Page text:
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‘I Could Have Definitely Played More Test Matches, But No Regrets’ Says Vinay Kumar

'I Could Have Definitely Played More Test Matches, But No Regrets' Says Vinay Kumar

Former India and Karnataka pacer R. Vinay Kumar, who quit all forms of cricket on Friday, has credited Indian Premier League (IPL) and the elaborate domestic structure for producing a battery of fast bowlers. The set-up, he said, allows experienced bowlers to take time off and youngsters to step up and take their place.

Jasprit Bumrah pulled out of the team, taking time off from the fourth and final Test.

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“I will talk only about the mental aspect. I will give credit to IPL, because IPL definitely helped all the bowlers to think in differently and get an opportunity to play with international cricketers. You play domestic cricket, Ranji Trophy for five-six years, the kind of maturity or experience that you gain by playing IPL for just two seasons,” Kumar, who played one Test and 31 ODIs, told IANS.

“Bowling to players like AB de Villiers, David Warner, Chris Gayle, Rohit Sharma in IPL or sitting out in the dugout and watching them — that kind of moulding helps you to quickly understand their game and bring adaptability. Working with international cricketers takes your thinking to a different level,” added Kumar, who is the highest wicket-taker among pace bowlers in domestic cricket.

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“People are maturing so quickly. I would say that both Ranji Trophy and IPL combine to give you so much experience within a short period of time,” he said.

“I will give you my example. It was great to work with Anil Kumble, Rahul Dravid, Dale Steyn and Jacques Kallis,” said the 37-year-old Karnataka pace bowler.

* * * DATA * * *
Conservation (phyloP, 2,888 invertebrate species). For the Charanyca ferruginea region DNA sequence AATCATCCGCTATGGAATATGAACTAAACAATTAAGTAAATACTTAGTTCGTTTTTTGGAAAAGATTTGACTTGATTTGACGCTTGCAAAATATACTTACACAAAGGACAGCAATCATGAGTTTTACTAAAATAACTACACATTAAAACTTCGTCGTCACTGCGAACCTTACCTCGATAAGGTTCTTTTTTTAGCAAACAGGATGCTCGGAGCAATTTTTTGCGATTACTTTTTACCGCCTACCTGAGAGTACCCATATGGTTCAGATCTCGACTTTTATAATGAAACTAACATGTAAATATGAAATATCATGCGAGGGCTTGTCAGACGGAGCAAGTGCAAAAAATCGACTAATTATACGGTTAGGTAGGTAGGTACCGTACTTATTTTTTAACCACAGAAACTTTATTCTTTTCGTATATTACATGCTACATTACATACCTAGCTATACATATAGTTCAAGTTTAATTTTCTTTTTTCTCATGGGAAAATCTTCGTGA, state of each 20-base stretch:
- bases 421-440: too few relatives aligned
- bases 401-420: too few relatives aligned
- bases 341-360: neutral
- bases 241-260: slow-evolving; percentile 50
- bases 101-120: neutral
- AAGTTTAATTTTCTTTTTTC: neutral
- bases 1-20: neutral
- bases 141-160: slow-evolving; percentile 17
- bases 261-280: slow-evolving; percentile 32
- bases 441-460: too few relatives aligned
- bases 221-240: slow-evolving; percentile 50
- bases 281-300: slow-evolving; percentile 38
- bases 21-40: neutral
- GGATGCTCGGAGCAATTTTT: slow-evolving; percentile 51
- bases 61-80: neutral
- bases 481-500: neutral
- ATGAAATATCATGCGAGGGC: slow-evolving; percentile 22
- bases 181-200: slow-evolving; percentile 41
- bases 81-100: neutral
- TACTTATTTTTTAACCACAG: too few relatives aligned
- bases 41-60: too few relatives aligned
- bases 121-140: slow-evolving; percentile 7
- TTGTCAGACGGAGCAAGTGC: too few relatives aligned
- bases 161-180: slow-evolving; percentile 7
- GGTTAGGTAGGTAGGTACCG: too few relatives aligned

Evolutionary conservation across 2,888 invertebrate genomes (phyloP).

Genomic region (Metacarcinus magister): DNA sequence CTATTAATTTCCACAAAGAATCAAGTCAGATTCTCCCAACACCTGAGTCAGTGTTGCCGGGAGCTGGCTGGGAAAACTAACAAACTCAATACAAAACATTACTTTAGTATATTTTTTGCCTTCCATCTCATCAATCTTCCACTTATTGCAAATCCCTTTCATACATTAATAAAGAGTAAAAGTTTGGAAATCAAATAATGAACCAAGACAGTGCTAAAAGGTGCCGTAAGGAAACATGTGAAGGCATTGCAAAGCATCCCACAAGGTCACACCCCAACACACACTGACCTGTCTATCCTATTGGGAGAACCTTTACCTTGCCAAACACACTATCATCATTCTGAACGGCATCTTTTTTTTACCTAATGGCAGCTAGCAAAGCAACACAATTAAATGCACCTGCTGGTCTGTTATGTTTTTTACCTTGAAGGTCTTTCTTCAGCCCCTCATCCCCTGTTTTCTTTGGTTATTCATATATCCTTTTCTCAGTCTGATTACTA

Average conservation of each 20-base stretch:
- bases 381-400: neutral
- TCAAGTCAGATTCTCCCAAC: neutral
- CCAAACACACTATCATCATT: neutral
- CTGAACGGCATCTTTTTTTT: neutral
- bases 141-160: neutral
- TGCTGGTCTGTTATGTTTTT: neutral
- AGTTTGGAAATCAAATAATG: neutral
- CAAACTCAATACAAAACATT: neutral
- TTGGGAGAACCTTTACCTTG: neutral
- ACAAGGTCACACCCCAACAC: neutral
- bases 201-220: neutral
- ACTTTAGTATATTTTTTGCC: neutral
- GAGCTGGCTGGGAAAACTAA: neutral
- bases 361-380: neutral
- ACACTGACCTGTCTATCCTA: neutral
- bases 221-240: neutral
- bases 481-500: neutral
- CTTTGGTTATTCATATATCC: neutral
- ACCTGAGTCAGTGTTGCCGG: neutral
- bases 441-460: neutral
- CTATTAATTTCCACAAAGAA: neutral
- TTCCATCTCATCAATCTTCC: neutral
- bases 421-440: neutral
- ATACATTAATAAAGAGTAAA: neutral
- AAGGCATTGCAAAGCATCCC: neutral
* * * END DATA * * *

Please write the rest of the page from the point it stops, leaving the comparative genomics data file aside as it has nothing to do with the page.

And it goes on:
“I would have never got that opportunity — foreign fast bowlers, foreign players — in domestic cricket. That way, IPL has given exposure to everyone. It is playing a big role. Add to that, India A tours are also helping players to get to know conditions abroad.”

Kumar added that because of multiple options there is no dependency on a few bowlers.

“You have so many options. There are so many seniors. For example, Ishant Sharma, Mohammed Shami, Jasprit Bumrah and Umesh Yadav — they can take a break whenever they want. They can choose matches to play. The workload is being monitored really well. There are so many bowlers who are playing T20Is, ODIs. Cricket is growing. They are playing some format or the other, going back and doing proper training and getting good recovery,” he said.

The former right-arm pace bowler, who played 139 first-class matches picking 504 wickets, the most by any Indian bowler in domestic cricket, said that he is happy with the way his career shaped up, though he feels he could have played a bit more international cricket.

“I am really happy with the way my career shaped up. Maybe I could have played more international matches, definitely with the red ball. I didn’t get many chances to play for India in Test cricket but I did play long for Karnataka in red-ball cricket. I don’t have any regrets.”

Kumar added that he loved taking on challenges and for him, breaking a partnership was as important as a five-wicket haul.

“I always used to take challenges and I was always very happy if I would come and break a partnership. It was like taking a five-wicket haul. Those kind of small, small challenges, breaking a partnership on a flat wicket, I always used to enjoy. Be it batting at the end or batting with the tail-enders or brilliant catches.”

Kumar talked about his debut Test and said that he was unlucky to have played as a fourth bowler since it restricted his role. He was criticised for not being incisive enough.

“I never thought my pace was less. People need to understand that I played as a fourth seamer in my first Test. I was kind of limited by my role that I was playing as the fourth bowler. And my role was to come and keep it tight,” he said.

“If I would have played as a second or a third seamer then the thinking process would have been different. Ishant, Umesh and Zaheer Khan were there. I kind of thought I am the fourth bowler and need to keep it this way. The best example of my pace came immediately in the ODIs after the Tests. They went so well. I was the same bowler, the same tour. I bowled at a good pace, good bouncers. People don’t understand. There are so many legends of the game. Most of them might have gone wrong in their first match.”

However, Kumar is grateful and happy with the way his career panned out.

“At the end of the day, that is life. Whatever opportunity I got — one-dayers, Ranji Trophy, IPL — I was happy that I gave my best,” he said.



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